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Just a Thought - Limit contact, reduce virus
Lisa Hobbs, new mugshot.jpg

The push to make everyone wear facemasks is due to people not social distancing. Mandatory facemasks wouldn’t be needed otherwise. 

Limiting face-to-face contact with others is the best way to reduce the spread of coronavirus. I’ve been practicing it since March. When the state opened the economy, I knew that step was made with the hopes that people would police themselves. They did not. 

I decided I was still not comfortable in relaxing my stance on distancing. Until I am, there will be no social gatherings for me that aren’t work-related, limited dining out and none in crowed restaurants, limiting how often I go to the store, and staying home when I’m not working. In a nutshell, avoid close contact with everyone. Family included. If I’m ever put in a situation where I cannot avoid getting close to someone, I have masks in my purse and I will use one. 

Case in point: My son and I went to lunch at 3 p.m. – midway between lunch and dinner and the time when restaurants have very few patrons. There were two cars in the parking lot. Acceptable. I drove by that same restaurant the Friday night before and every parking space was full. People were packed like sardines. I’ve dined at restaurants four times since March and always during low attendance times.

I’m policing myself and continuing to looking for ways I can reduce my exposure to COVID-19 by using social distancing. On occasion, admonishing myself strongly when I think about engaging in socialization – a thought prompted by the boredom and isolation this pandemic has caused.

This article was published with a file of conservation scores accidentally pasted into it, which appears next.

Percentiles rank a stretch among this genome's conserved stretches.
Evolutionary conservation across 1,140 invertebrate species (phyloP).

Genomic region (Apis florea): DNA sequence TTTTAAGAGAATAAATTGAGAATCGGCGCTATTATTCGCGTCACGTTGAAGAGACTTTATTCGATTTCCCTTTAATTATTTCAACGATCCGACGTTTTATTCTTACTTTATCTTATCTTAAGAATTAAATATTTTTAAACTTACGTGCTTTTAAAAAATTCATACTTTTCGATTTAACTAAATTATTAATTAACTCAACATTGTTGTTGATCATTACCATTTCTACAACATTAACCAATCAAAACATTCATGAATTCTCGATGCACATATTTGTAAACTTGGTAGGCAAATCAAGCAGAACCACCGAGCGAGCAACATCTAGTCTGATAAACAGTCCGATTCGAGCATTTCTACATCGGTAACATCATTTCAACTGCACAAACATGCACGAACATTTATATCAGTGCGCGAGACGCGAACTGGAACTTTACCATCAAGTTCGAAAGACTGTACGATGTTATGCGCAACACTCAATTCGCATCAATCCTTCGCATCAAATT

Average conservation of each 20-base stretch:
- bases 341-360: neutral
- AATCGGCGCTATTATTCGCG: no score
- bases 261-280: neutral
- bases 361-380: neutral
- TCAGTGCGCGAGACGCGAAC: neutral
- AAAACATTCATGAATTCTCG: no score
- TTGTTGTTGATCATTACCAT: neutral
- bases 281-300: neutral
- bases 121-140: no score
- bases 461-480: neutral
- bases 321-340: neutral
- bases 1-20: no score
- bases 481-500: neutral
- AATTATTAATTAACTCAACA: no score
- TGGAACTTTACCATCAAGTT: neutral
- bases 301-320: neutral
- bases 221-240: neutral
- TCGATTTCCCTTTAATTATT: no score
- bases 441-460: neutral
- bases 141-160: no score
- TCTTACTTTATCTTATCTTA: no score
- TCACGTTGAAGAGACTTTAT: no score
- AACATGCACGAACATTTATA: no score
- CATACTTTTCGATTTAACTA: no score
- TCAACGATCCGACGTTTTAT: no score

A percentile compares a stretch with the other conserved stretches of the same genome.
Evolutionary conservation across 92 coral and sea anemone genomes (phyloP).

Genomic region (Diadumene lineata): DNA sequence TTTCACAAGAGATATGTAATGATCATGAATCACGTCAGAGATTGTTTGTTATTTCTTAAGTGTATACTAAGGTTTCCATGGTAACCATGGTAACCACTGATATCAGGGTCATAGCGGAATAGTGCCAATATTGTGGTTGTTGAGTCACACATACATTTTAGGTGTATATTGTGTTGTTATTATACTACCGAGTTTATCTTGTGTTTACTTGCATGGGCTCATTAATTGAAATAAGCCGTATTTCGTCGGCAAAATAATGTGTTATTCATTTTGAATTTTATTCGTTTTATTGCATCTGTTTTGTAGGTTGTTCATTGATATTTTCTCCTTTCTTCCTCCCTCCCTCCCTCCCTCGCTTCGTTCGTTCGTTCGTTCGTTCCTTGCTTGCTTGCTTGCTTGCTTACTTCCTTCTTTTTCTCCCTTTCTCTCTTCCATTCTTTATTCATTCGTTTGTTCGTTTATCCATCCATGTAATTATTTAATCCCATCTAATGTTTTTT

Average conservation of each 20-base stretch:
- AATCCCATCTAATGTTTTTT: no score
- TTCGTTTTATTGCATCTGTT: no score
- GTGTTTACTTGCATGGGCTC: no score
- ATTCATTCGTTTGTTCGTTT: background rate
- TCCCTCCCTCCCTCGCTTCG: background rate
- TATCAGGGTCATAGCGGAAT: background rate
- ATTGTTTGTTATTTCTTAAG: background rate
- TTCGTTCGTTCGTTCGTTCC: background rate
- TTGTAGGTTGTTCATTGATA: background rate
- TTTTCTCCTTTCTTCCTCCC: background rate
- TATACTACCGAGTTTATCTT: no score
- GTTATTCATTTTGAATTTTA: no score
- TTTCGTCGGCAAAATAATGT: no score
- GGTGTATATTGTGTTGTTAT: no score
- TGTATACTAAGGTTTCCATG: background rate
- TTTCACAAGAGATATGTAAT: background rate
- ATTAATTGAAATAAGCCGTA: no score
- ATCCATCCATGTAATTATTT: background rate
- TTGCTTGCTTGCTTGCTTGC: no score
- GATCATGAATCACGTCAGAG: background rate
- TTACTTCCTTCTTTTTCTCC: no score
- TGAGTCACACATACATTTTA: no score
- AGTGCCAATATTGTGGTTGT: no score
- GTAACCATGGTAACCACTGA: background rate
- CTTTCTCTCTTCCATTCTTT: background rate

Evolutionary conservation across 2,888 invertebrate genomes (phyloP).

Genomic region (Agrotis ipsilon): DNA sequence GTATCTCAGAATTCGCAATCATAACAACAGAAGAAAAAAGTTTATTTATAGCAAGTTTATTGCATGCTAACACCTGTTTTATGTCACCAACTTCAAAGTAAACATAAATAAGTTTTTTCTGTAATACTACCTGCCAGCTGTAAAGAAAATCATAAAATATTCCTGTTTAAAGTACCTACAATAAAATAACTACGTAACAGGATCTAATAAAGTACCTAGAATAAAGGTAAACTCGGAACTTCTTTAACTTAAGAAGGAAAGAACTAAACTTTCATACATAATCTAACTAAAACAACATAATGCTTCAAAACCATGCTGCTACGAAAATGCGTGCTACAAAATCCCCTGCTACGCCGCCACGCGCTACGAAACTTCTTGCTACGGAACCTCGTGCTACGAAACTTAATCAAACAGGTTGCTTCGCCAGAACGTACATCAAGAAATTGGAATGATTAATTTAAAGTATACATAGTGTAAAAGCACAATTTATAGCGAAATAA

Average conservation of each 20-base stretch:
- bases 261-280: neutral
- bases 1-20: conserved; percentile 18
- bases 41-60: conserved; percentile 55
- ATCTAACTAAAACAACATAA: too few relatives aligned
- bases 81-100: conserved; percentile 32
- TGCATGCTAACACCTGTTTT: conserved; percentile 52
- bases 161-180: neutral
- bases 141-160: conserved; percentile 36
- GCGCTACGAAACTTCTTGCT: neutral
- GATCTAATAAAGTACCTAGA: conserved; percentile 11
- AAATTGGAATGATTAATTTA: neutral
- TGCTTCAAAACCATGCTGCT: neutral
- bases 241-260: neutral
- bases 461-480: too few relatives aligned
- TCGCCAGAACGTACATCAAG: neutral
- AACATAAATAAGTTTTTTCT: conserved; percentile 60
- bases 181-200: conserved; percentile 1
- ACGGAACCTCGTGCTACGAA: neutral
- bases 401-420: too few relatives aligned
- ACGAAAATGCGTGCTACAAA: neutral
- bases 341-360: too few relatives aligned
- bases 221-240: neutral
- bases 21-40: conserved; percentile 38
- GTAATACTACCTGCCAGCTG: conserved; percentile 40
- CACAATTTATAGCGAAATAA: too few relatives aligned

Some people saw the opening of the economy as a sign that life should “get back to normal” and they stopped social distancing. Because of that, the cases of COVID-19 skyrocketed in the last 30 days. So now, the push is for everyone to wear facemasks. 

An even worse development, people are taking it upon themselves to police others. Some people are verbally accosting others for not wearing a facemask. That is something this community does not need. It causes animosity and could potentially end up in a physical altercation.

I have been the victim of such a person. It was an elected official who acted more like a bully than a community leader, making nasty comments and sneaking my picture with his cellphone. Yes, I saw you. He only wears a facemask during meetings when a camera is rolling. Committee meetings without cameras and his facemask is dangling from his ear. Yet, I was the target of his antics. I continued to act professionally. 

Reminder: If you do not plan to social distance, put on a facemask. If you’re like me and you’re strongly policing yourself, continue to do so. Do not police others. It won’t go well.

Standard reporter Lisa Hobbs can be reached at 473-2191.